McAllen Public Library exhibit finds symbolism in blue-collar artwork


Here it is — an exhibition of paintings for the masculine sensibility.

Corpus Christi artists Jason Valdez and Jonathon Garza present a series of paintings that evoke the ethos of the blue-collar worker. “Busted Knuckles” is now on display at the McAllen Public Library. The exhibition layout separates the artists’ works, with Valdez’ large paintings of automotive motors on one side of the gallery, while Garza’s small images of protective gear flanks the opposite wall.

“The works are beautiful and they’re affectionate towards their subject matter,” said Jennifer Cahn, International Museum of Arts and Science Curator for this exhibition. “These are artists who are painting something they feel very deeply about.”

While both artists seem to be painting a love song to their subjects, their philosophical intents differ. Valdez does indeed revere the vocational ethic and endeavors to merge it with the fine arts, which is historically an elitist milieu. His paintings are meant to eulogize those nameless people who work in the trades to keep the country functioning, as illustrated in his painting, “Seen, but Not Seen (the mechanic).”

To Valdez, the tools and materials used in the trades and the fine arts are not that different. He uses power tools and carpentry skills in creating his pieces, along with used motor oil, grease, and the recognizable red shop rag.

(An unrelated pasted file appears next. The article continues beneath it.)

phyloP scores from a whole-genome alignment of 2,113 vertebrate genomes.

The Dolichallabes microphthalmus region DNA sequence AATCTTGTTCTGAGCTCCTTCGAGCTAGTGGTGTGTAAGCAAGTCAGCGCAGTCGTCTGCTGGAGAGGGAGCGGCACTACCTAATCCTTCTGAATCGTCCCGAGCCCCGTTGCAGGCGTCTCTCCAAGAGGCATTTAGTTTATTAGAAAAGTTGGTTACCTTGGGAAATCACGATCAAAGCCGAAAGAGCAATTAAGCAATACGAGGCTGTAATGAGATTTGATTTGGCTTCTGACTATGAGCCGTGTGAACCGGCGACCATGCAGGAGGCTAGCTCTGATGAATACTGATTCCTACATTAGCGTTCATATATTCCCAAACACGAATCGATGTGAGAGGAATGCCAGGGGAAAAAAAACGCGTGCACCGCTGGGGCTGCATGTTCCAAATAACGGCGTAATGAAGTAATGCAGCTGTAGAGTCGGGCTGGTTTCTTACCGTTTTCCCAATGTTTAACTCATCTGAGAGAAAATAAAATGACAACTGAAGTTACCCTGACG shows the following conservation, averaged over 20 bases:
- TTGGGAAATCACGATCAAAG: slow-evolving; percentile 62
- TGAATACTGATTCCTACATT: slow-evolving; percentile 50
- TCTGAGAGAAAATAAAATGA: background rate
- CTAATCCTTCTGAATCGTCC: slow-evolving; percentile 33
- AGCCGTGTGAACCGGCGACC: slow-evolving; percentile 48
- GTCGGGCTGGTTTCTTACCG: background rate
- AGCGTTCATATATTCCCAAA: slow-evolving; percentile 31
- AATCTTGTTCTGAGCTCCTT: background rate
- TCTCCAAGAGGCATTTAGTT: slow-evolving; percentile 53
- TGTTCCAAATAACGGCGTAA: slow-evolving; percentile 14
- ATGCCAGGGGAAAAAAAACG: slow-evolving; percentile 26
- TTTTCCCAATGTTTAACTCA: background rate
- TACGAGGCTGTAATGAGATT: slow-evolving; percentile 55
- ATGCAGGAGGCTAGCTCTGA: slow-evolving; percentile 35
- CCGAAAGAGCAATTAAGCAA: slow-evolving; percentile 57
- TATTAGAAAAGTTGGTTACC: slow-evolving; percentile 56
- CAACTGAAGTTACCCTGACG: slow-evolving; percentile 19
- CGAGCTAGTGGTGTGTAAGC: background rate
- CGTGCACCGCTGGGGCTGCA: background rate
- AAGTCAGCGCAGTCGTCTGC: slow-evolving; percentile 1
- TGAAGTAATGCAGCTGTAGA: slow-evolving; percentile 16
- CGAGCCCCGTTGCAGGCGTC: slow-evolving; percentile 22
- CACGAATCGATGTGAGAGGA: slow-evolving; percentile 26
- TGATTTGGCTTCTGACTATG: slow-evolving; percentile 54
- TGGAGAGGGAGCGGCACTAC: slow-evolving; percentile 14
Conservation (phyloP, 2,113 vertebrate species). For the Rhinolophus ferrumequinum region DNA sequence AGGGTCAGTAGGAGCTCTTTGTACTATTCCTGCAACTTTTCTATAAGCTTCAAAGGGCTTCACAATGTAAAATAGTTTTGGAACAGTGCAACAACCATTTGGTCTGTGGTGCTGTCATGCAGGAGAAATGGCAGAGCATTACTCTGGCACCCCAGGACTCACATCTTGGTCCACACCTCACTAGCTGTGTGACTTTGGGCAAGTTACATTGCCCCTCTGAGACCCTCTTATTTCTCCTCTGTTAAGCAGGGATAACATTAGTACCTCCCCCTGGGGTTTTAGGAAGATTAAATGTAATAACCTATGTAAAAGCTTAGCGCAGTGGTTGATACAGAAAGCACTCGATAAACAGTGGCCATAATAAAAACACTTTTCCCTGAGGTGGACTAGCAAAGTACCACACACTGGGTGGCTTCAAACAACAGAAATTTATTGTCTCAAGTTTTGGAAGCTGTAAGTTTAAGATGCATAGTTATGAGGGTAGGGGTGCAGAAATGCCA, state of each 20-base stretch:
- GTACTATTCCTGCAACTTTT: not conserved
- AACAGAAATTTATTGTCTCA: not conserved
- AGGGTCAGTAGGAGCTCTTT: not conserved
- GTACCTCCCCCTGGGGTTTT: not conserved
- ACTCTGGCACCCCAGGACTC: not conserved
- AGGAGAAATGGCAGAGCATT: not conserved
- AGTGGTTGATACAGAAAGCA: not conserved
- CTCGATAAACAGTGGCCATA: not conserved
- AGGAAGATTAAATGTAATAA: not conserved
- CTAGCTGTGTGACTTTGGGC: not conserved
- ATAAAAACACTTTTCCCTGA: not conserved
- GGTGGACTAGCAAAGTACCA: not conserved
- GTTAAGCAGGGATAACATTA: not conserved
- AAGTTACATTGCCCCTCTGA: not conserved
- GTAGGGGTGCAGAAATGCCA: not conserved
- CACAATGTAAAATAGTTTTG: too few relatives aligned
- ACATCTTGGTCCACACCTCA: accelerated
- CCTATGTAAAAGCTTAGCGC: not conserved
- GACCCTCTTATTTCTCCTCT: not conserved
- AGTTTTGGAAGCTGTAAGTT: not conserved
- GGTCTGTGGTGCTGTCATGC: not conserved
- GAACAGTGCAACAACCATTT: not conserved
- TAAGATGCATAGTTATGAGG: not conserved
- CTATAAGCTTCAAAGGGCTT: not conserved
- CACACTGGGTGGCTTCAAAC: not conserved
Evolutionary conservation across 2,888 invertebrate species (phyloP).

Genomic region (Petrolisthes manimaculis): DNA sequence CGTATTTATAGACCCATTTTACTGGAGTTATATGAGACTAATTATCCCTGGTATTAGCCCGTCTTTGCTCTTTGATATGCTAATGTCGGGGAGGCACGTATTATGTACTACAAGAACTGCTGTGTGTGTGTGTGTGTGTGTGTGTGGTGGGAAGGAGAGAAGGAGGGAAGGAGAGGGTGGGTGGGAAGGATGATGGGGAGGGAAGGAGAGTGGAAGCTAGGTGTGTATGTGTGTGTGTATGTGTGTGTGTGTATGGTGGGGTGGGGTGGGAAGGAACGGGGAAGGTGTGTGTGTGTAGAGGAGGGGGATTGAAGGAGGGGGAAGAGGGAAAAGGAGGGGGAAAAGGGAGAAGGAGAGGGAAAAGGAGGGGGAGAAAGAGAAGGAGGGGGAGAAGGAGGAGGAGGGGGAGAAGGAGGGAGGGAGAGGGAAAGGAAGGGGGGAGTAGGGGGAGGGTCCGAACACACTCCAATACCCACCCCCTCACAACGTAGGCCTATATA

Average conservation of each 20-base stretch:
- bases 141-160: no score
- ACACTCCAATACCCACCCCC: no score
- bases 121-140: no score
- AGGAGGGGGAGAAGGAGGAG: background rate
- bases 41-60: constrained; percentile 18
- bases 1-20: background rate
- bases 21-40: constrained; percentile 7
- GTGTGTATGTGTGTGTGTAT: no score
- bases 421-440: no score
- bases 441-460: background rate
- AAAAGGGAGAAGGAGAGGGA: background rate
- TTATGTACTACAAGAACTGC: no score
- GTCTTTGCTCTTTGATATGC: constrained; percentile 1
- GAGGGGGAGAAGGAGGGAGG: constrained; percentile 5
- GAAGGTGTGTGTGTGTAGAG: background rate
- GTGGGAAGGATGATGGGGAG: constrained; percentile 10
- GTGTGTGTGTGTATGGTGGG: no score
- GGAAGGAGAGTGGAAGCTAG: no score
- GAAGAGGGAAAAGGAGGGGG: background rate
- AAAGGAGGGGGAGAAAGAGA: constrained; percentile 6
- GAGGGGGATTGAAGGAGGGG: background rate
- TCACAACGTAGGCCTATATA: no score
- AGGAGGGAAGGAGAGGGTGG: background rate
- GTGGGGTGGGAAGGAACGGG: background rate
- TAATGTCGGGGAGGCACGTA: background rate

“I am fascinated by the blue-collar work ethic and I use the motor as a symbol of this spirit,” he said.

Garza, however, gives the viewer a cautionary tale with his subjects, using objects he works with and loves as negative symbols. Chemical masks, goggles and gloves are meant to represent the pernicious eventualities on the ecosystem if we don’t protect it; they represent toxicity.

He recognizes our current epoch as a time when the ecosystem is primarily shaped by the effects of human activity, and he wants us to be aware of our unsustainable direction, where protective gear will become necessary for daily life.

Their realistic styles fully engage the viewer. Valdez’s smoothly detailed paintings could be illustrations were it not for the beauty and orchestration in his tonal treatments. His abstract backgrounds lend a lilting musicality contrasting with and embracing his subjects simultaneously.

Garza brings a subtly disturbing element into his paintings; his compositional conceit is that of traditional European still life — placing objects on ledges against a darkly toned background or hung on a wall. His use of acrid greens and saturated colors where they shouldn’t be suggests danger in an unnatural environment, as seen in “Radioactive lV.”

These works are statements of industrialization and the objects chosen by both artists may already represent a bygone era; computers are moving us into a new and different industrial age, although the ecosystem warning is still valid.

In viewing these works, we can already feel a nostalgia for the objects that Valdez and Garza have painted and the essentially male dominated activities they characterize. Both artists isolate their subjects. Valadez’s compositionally centered motors feel like icons. Garza’s protective gear moves from place to place in his paintings, as though desperately seeking a new purpose. Empty gloves are sometimes given the status of familial relationships, attempting to find comfort when there is none left.

Nancy Moyer, Professor Emerita of Art for the University of Texas Rio Grande Valley, an art critic for The Monitor. She may be reached at [email protected]